>Data which are not
>relevant at the moment are of course still available on the screen.
>With every move of the cursor the Braille device jumps to the
>current line of the cursor. Therefore, the user can immediately
>follow any changes on the
>screen. Cursor routing, e.g. for correction purposes, can be
>special buttons above the characters on the Braille device. With
>these, the cursor can be placed on any character. In this way blind
>users can operate all applications which are cursor-based. All
>actions which are not
>immediately visible on the Braille device are communicated through
>For each application special settings can be specified which
>application in more detail. These settings are called ?profiles?.
>In the profiles, attributes, i.e. particular settings, can be
>specified. One such
>attribute could be an instruction such as ?display the text from
>line 3 onwards? or ?display the block with the menu contents only?.
>Various function keys help with the use of attributes and the
>display of text. Bold script for example can be represented through
>a specific colour. This
>colour is assigned to a particular function key or combination of
>keys. All function keys can be freely assigned. Specific key
>combinations can be
>used to set markers for important information: pre-defined lines on
>the screen can then be accessed directly.
>To make working on the computer even easier, SuSE Blinux can be
>used to control a hardware synthesizer. This synthesizer provides
>voice support to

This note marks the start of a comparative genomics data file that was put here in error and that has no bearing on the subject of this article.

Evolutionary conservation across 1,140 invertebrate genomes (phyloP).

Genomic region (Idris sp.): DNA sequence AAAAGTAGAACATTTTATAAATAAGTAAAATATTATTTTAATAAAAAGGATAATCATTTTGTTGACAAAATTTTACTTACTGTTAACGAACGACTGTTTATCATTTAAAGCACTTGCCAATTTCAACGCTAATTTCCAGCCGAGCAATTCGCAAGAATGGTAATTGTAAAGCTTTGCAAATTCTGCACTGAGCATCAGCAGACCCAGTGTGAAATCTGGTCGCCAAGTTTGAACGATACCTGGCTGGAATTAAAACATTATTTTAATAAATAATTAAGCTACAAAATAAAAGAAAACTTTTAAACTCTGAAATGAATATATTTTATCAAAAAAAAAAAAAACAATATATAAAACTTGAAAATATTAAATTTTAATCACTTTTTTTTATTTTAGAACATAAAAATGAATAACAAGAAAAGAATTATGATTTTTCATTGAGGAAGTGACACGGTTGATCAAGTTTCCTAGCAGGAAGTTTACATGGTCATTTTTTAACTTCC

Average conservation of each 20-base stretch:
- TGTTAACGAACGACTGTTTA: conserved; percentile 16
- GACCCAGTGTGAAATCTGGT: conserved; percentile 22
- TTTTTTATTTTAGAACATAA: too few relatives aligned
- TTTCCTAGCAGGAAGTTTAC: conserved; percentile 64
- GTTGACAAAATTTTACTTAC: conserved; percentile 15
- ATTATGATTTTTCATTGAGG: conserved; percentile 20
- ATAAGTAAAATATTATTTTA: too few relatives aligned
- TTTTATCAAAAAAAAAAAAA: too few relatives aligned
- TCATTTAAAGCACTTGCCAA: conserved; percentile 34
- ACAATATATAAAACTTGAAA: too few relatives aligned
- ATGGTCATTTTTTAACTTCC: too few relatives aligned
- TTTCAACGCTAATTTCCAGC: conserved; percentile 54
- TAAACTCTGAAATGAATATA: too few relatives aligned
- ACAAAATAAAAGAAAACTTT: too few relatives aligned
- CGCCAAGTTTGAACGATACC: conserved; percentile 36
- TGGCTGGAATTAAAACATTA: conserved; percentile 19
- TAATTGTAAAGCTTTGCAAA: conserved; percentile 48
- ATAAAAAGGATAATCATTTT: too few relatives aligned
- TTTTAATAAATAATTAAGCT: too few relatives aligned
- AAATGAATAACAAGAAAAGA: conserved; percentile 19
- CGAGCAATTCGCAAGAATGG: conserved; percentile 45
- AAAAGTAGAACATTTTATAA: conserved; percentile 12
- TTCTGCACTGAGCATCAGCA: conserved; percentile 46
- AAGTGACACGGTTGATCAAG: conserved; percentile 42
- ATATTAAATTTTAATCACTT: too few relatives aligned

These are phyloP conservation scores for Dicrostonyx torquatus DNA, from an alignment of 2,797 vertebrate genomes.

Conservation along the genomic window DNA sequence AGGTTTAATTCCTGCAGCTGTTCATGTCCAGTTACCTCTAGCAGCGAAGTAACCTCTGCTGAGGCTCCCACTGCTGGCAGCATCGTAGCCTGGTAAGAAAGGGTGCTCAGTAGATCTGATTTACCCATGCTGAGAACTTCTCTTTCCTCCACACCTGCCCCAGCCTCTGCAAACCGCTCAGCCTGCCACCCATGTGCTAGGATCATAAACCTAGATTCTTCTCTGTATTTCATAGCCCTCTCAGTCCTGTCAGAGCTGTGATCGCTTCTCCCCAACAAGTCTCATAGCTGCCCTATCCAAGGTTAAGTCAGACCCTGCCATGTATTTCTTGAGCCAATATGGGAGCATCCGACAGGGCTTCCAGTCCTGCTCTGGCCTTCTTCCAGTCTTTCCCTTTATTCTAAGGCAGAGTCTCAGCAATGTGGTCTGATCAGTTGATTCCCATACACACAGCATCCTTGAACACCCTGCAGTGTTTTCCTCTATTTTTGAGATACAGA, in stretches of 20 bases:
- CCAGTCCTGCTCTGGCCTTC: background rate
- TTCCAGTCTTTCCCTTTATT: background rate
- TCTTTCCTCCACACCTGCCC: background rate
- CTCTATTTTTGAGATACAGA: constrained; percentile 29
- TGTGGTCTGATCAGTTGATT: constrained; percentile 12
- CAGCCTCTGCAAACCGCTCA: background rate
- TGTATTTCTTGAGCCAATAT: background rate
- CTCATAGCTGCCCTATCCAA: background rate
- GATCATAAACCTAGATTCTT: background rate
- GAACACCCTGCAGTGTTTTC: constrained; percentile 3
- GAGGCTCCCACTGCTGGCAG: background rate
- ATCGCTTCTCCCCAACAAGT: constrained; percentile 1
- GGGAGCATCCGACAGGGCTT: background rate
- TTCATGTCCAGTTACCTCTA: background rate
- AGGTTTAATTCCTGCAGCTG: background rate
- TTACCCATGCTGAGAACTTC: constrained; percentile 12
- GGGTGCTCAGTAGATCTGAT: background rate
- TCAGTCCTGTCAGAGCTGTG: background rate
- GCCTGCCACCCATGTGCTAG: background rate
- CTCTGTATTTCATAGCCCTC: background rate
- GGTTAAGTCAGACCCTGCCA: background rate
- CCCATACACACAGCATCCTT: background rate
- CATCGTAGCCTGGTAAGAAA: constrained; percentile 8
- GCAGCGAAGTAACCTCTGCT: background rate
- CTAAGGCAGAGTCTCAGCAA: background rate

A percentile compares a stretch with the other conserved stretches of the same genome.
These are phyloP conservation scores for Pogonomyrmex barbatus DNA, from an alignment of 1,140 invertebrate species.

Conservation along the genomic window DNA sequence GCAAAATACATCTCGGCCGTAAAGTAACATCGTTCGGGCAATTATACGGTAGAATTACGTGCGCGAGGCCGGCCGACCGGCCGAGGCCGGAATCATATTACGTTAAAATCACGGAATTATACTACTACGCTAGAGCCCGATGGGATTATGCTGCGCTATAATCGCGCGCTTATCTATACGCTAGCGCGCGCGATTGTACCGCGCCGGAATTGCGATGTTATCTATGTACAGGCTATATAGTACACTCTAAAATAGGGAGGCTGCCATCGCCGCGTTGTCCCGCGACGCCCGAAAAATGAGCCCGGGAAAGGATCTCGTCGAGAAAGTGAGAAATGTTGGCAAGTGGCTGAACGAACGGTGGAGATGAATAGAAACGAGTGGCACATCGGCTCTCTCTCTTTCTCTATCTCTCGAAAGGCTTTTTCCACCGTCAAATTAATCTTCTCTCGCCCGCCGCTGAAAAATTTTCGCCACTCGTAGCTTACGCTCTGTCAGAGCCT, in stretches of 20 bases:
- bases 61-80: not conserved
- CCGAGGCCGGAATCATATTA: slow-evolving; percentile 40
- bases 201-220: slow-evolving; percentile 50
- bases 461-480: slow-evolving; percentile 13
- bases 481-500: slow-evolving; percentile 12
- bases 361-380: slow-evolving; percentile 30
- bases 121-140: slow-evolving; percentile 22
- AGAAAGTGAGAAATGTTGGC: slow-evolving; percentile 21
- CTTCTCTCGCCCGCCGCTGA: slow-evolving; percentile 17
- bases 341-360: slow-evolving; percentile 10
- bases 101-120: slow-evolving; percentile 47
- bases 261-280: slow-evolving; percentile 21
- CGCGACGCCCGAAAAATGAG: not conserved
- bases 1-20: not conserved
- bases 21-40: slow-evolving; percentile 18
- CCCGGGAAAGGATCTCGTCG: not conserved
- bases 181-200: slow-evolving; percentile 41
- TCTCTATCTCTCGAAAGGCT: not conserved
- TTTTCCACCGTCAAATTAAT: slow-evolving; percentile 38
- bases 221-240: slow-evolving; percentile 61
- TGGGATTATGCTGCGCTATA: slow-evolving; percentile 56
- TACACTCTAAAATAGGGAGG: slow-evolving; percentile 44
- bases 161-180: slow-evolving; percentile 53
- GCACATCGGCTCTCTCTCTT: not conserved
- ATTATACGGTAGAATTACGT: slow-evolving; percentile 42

>the user. Basically, voice output delivers all the information
>available on the screen. The user is supported during the
>navigation in that only the relevant data are read initially. As
>with text output, special conditions or settings, so-called
>language filters, can be defined in the
>profiles for language output. Special abbreviations or characters
>are specified which are read as a complete word, a sentence, a
>signal or as limitations during voice output. Possible commands
>could be "Read the whole screen ", "Read the line only" or "Spell
>the word". Depending on the synthesizer used, several languages
>can be reproduced (- the software
>does not influence this).
>SuSE Blinux offers automatic profile switching: the program
>application displayed on the screen and makes the necessary
>adjustments. Configuration files can be specified not just for
>but also for specific users. This means that every user can specify
>his/her own profiles or language filters. As soon as he/she logs in
>to a machine, his/her individual settings are available. This could
>be particularly interesting for users such as schools.
>One of the major advantages of SuSE Blinux is that it allows users
>to handle Internet applications to a very large extent. Many
>text-based applications run under Linux. This facilitates the use
>of the internet for
>blind people enormously. Thanks to SuSE Blinux, used with a Braille
>or voice output, surfing the net or sending email via Pine are not a
>problem. Support for SuSE Blinux will be offered from the very
>current plans specify that on two days per week, for 5 hours each,
>specialists will be available on the phone and via email to answer
>all questions and offer competent advice on more complex problems.
>A further advantage: screen readers usually cost between DM 200 and
>DM 5000. The new
>SuSE Linux version 7.0 offers the screen reader free-of-charge!
>There are many different types of Braille-devices available. The
>more sophisticated devices with 80 characters correspond to the
>length of a normal line on the screen and represent the information
>as it is. Braille-devices with 40 characters, however, offer half
>the normal line on
>the screen. Cost will be a major factor when deciding on a
>as the difference in price is still considerable. SuSE Blinux
>supports commonly used Braille devices from the major
>manufacturers: all Braille-devices supplied by the German companies
>Papenmeier and Handytech
>and by the Dutch company Alva are compatible. When it comes to the
>manufacturer Baum, only the Vario40 and 80 are supported. Further
>other models is in progress.
>Homepage of SuSE:
>Blinux-list mailing list
>Blinux-announce mailing list
osvalDo la rOSa